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The God of Small Things: Booker Prize Winner 1997 Paperback – 5 Apr 2002
|Paperback, 5 Apr 2002||
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Have to come in terms with the fact that Only those with childhood still in them, would enjoy this book. How can such a beautiful language even exist?- That was my initial reaction to this. Ms. Roy demands such strong emotion from her readers that it makes you really wonder if you were an invisible being lingering around when the lives of the characters unfold in front of you. It literally serenades you, making you believe that these characters, really, yes, do exist. However, it your imagination that tells you that they are real. i wish she wrote more fiction. touching more lives with each of her words. This book has made me imagine, cry, ponder, chuckle, frown brought in goosebumps and contemplate in many ways like no book has ever done before. Vividly. Unashamed. The best part being that you imagine the characters living in front of you. To get hold of that small part is another thing. True, childhood lives only if you water it through your life. --Gayatri Nair on Jun 17, 2013
This book is the best pick for a broad and open minded person.. Tells you how "Love" is always associated with sadness, how women are made scape goats for everything that happens, how a person's childhood experiences affect his/her perspectives and whole life.. The book has less to tell and lot to infer. So unleash ur minds open and then start reading the book... --Krithika Jayaraaman on Feb 17, 2012
Arundhati is a poetess, an artist who spins munificence with the ordinary. Her story - a part biography is like fine music to even an untrained ear. She's one writer that I admire mostly because her words tell us a story in visuals. You feel the pain, the struggle, the sly humor and the God she cherishes in small things... --Aakarsh Yardi on Jun 10, 2012
About the Author
Arundhati Roy is the author of The God of Small Things, which won the Booker Prize in 1997. Two volumes of her non-fiction writing, The Algebra of Infinite Justice and An Ordinary Person’s Guide to Empire, were published in 2001 and 2005 respectively. The Shape of the Beast, a collection of her interviews, was published in 2008. Arundhati Roy lives in New Delhi.
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Let’s consider why.
To begin with, the book is about a Syrian Christian family in Kerala, God’s Own Country in India. The story is about family intrigues, intrigues of love in and out of wedlock, political intrigues, industry ownership and labor movement intrigues. And children ensnared in the whole shindig.
While I am not Christian, part of my own ancestry is from Kerala, so I felt a sense of identity as I went through the book. I have identified and I have not identified.
After finishing the book and ruminating over it for a couple of days, I have not identified the protagonist. There are a few candidates in the book, but not one of them stands out more than the other. And yet, the story is whole.
There is an identifiable beginning, a mindboggling middle and a uncertain end that leaves the reader guessing. For a long time after the end, to be fair to the story.
I am not able to identify the writing style. It is crazy, and I am using that word after a lot of consideration. The storyline shows no respect for accepted theories on clarity of points of view and it shows scant deference to prescribed norms of backstory. It jumps from here to there and back, from him to her and back, from then to now and back with gray abandon. The tone of the book is neither bright white, nor dull black, but all shades of gray in between.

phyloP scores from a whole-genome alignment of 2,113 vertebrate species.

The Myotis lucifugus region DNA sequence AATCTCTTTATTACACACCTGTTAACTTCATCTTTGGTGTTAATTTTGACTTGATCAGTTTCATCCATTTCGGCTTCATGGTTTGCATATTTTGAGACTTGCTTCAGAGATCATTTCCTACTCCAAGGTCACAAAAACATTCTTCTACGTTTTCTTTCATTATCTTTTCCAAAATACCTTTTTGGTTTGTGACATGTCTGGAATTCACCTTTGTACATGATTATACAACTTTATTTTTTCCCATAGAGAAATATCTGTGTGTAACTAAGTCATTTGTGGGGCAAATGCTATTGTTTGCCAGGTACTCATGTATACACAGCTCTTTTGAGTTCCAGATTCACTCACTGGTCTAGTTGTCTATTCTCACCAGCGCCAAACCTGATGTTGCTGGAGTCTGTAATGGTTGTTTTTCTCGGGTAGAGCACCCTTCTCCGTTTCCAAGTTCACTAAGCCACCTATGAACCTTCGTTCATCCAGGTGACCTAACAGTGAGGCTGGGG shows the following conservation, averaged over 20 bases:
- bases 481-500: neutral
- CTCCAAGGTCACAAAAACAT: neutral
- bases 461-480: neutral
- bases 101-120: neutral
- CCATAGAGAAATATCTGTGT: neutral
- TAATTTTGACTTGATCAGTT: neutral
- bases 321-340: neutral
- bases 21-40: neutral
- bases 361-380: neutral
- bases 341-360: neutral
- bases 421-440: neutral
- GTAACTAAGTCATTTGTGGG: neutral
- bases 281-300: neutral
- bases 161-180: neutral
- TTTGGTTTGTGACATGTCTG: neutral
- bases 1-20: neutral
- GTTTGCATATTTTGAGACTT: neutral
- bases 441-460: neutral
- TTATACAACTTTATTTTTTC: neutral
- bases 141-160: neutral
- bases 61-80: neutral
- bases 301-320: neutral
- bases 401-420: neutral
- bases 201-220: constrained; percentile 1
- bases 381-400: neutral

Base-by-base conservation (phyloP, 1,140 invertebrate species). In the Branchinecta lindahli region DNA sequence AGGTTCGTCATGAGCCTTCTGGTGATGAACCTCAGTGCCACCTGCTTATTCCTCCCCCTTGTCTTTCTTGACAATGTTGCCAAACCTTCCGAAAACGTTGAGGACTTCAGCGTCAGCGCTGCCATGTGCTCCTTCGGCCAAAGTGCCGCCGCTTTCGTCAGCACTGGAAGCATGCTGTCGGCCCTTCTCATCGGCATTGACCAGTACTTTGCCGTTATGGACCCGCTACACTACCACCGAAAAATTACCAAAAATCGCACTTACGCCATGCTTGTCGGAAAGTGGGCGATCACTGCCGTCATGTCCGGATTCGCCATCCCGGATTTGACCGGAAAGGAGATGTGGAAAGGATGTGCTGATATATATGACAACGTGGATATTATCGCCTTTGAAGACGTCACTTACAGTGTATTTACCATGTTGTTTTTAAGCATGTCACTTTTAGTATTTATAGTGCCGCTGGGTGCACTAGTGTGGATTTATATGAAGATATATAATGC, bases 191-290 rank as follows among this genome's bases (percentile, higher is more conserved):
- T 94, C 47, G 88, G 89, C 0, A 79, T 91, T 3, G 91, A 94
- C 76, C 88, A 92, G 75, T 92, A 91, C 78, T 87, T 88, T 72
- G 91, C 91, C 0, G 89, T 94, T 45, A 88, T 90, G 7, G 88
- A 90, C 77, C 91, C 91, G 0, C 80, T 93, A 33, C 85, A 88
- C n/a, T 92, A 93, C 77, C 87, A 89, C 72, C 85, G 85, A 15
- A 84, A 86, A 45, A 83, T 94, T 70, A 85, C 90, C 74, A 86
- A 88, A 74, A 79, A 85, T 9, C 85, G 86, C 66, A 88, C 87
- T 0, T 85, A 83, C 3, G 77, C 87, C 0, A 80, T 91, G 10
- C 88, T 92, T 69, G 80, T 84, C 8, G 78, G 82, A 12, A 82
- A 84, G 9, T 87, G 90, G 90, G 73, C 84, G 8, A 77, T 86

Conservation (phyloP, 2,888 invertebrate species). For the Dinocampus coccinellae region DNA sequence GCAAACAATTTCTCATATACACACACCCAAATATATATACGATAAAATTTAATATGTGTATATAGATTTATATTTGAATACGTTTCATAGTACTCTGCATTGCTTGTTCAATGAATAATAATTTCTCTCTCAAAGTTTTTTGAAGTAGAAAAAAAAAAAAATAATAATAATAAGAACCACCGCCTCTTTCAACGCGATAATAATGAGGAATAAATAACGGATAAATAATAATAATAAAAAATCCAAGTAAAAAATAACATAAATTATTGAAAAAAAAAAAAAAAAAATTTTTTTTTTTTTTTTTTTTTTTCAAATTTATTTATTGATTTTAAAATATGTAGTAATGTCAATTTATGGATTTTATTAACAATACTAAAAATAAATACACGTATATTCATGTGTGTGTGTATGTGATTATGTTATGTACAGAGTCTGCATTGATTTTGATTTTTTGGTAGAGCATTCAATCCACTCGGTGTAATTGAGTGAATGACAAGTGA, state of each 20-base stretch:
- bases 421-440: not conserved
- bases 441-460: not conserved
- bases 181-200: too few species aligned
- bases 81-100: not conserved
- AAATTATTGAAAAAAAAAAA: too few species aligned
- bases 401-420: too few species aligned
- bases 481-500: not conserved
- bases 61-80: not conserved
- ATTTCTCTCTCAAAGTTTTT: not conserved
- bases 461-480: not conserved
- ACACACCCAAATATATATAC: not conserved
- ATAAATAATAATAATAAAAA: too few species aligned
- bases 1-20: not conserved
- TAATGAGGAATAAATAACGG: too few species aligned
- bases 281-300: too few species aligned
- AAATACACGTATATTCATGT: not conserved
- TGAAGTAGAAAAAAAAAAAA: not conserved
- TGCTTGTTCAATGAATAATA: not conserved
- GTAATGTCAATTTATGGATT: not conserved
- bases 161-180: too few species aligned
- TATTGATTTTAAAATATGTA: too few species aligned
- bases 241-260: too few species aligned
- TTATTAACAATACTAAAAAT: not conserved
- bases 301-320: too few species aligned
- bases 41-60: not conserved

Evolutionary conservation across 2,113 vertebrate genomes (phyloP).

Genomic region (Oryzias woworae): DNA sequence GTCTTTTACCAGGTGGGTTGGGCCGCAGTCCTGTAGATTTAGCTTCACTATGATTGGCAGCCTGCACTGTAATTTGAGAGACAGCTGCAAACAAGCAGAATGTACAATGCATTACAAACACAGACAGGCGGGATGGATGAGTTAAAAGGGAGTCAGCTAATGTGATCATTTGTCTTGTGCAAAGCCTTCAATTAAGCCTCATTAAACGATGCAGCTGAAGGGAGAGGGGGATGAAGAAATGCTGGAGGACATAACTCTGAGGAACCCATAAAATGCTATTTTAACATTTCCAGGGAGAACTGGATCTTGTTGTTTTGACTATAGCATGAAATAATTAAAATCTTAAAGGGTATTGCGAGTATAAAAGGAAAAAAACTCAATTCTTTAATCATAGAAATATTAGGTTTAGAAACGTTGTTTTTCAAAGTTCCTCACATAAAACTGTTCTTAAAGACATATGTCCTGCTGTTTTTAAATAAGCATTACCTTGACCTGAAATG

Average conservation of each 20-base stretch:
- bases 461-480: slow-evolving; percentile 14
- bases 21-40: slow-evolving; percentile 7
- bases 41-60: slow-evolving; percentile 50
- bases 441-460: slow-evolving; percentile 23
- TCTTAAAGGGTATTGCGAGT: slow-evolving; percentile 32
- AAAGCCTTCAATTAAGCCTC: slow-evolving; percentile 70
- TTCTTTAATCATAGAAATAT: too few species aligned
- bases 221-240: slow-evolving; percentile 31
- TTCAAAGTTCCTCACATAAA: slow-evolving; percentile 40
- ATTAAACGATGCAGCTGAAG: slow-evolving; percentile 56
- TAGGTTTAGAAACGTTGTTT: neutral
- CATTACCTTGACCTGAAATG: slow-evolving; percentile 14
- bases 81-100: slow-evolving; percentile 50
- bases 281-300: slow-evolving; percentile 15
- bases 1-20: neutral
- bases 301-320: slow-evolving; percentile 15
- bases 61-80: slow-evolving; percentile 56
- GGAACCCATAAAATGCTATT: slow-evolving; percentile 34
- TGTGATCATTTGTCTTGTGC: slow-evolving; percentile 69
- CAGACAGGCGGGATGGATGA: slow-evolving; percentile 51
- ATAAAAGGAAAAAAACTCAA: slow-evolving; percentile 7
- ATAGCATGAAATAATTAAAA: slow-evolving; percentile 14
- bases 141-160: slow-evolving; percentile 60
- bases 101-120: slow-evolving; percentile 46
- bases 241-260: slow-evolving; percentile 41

And yet, this extraordinary mishmash of ingredients works as a story, because it is almost horrifying in its underlying grime and struggle and pathos. It worked on me.
You may find it a little bit hard to keep up with certain character names, but you will never ever regret reading this book.
I mostly do not endorse Arundhati Roy's political views but one doesn't need to,to appreciate one of the greatest stories ever created in modern times.
A total of 340 pages and not once did 'The God of Small Things' fall back on a filler line or two.Every single observation,every single personification asks to be marvelled at.
Like Shakespeare, she weaved magic into this , building on what would otherwise have been too ordinary to be put in a book,and in the process, following the footsteps of the bard quashed the Story Laws(as she would love to call it) that stated that Language has only so much in it to describe.
And like Tolstoy,she abstained herself from deceptions in the plotline and gave most of it far earlier than has been the norm. The only way one can give a spoiler from this book, is by giving someone else the whole book.
Yet,the reader would go through all the lines-re-read the gloomy foreboding, sing along the Malayalam rhymes and even do the reverse pronunciations like Estha and Rahel.The reader thoroughly enjoys being a slave to the writer.
Now, coming to what I didn't like in the novel, it actually took me some days to adjust to the language and non-linear narration of the story. Way too many characters are introduced in the first chapter, you hardly understand their importance then to remember them later. The reason why Estha grows silent slowly, is not clear, but I simply assumed that it was because he was separated from his sister. And finally, the climax - I didn't understand the reason why consummation would fulfil their relationship. May be Ms.Roy wanted to show that rules can be broken and yet, not always they creates a ruckus. But. who knows what happens next?
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